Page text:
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Ryan Hinds, born on February 17, 1981 was tipped to sparkle in the international circuit with his all-round skills, but it wasn’t to be. Bharath Ramaraj has a sneak peek into his career.
It has been a long time since a 17-year-old Ryan Hinds played for Barbados in the Commonwealth games in Malaysia in 1998. It was then reckoned by the Caribbean cricket cognoscenti that he can be a symbol of calmness and stability in West Indies’ middle-order, in the years to come. Such was the genuine hope Hinds gave with his twinkling potential that Desmond Haynes, the former great West Indian opening batsman gushed at his incredible talent and even went onto say that he had the best technique going around in the Caribbean.
Unfortunately, 16 years later in 2014, from being hailed as a volcanic burst of freshness and the successor to the past greats from the Caribbean, at the age of 33, Hinds is known as one of those innumerable cricketers from the West Indies to have flattered to deceive. Actually, disciplinary issues have acted as an impervious hurdle for him to climb up the ladder.
Even though Hinds made his mark in the Under-19 level, it took him a few seasons to crack the code in First-Class cricket. It was in 2001-02 season that the Barbadian found his bearings in West Indies’ First-Class competition.
As Hinds continued to wow the paying public by crisply leaning into his drives, twinned with showcasing an iron-clad technique, there were calls for him to be selected in the West Indies setup. The gleam and glow in his batsmanship was clearly evident in 2001-02 when he made his much awaited Test debut against Pakistan at Sharjah. West Indies, who were already on a spiraling downhill path, lost the game by a huge margin. In a match where West Indies dropped catch after catch and fielded lethargically, Hinds was one of the few who stood toe-to-toe against the Pakistan line-up.
Up against a formidable pace attack made up of Shoaib Akhtar, Waqar Younis and Abdul Razzaq, who were all reversing the old ball considerably, Hinds went about his job of calmly threading through minute gaps with poise and needlepoint precision. Those flowing drives and flicks must have given plenty of heart to long suffering Caribbean cricket lovers. He also was one of the few who looked like was striving every ounce of his energy in the field.
However, the left-handed batsman found himself in and out of the West Indies’ squad and essayed only one more fifty in his Test career. It came against England in tough conditions against a formidable pace attack consisting of Simon Jones, Steve Harmison, Matthew Hoggard and Andrew Flintoff at Kingston, Jamaica in 2004. In a match where Harmison blew away West Indies in the second innings with a spell of seven for 12, Hinds’s knock was the lone bright spots for them.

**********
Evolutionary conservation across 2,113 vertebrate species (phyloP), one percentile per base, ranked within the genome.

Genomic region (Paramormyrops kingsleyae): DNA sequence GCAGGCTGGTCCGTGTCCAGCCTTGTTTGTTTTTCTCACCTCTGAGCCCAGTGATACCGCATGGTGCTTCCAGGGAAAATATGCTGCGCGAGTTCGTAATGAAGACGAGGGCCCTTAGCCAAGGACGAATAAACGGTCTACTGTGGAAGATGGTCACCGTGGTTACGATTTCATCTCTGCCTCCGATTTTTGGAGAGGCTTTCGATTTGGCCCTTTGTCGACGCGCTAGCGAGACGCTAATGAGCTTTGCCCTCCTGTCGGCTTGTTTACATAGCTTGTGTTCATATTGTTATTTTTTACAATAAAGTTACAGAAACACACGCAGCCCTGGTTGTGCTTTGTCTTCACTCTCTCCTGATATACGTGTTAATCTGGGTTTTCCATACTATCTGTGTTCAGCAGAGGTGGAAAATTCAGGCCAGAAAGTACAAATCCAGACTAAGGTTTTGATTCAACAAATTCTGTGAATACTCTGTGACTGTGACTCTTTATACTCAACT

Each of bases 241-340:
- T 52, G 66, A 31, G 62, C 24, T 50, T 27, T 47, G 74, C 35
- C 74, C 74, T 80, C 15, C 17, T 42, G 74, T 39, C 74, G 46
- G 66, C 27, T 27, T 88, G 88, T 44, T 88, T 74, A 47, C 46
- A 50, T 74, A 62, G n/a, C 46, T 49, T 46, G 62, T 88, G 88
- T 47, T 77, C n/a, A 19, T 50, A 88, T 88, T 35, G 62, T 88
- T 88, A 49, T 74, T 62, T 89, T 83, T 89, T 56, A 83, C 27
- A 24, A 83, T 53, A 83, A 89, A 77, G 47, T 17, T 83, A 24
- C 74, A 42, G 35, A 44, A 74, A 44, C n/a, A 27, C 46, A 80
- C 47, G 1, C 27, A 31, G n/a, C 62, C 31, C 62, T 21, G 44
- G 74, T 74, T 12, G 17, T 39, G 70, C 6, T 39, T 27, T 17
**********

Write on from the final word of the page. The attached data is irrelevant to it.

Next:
After playing in 15 Tests, he averages a disappointing 21.04 with the bat. Even in One-Day Internationals (ODIs), he has been well below by amassing 101 runs at an average of 16.83. Hinds is also a useful left-arm spin bowler with a good arm ball in his repertoire. But most of his success as a spinner has come in the domestic circuit. In 120 First-Class matches, he has snared 227 wickets at an average of 27.34
Ryan Hinds last played a First-Class game back in 2011-02 season for Barbados against Guyana in a four-day match. The simple truth is at the age of just 33, he already finds himself at the autumn of his career.
Hinds has been dogged by disciplinary issues. In 2007, he showed bad behavior towards the standing umpire in a regional game against Trinidad and Tobago. Former West Indies wicketkeeper Deryck Murray came down very hard on his behaviour. In 2012, yet another nail was clamped in the coffin when he was accused and arrested in a rape case. Hinds was left on bail for 7,500 Barbados dollars with a surety. It was believed that he was suffering from frustration and depression. Hinds appeared before Magistrate Laurie-Ann Smith-Bovell and it was reported by local media as, “He was ordered to surrender his passport and must report to the Holetown Police Station once per week as the other conditions of his bail.”
From being touted as the future bedrock of West Indies’ line-up, Ryan Hinds now finds himself in a wallow of depression and sheer frustration. It has been a sad tale of another West Indian cricketer known for playing a riveting game who has disappeared into the oblivion.
(Bharath Ramaraj, an MBA in marketing, eats, drinks and sleeps cricket. He has played at school and college-level, and now channelises his passion for the game by writing about it)
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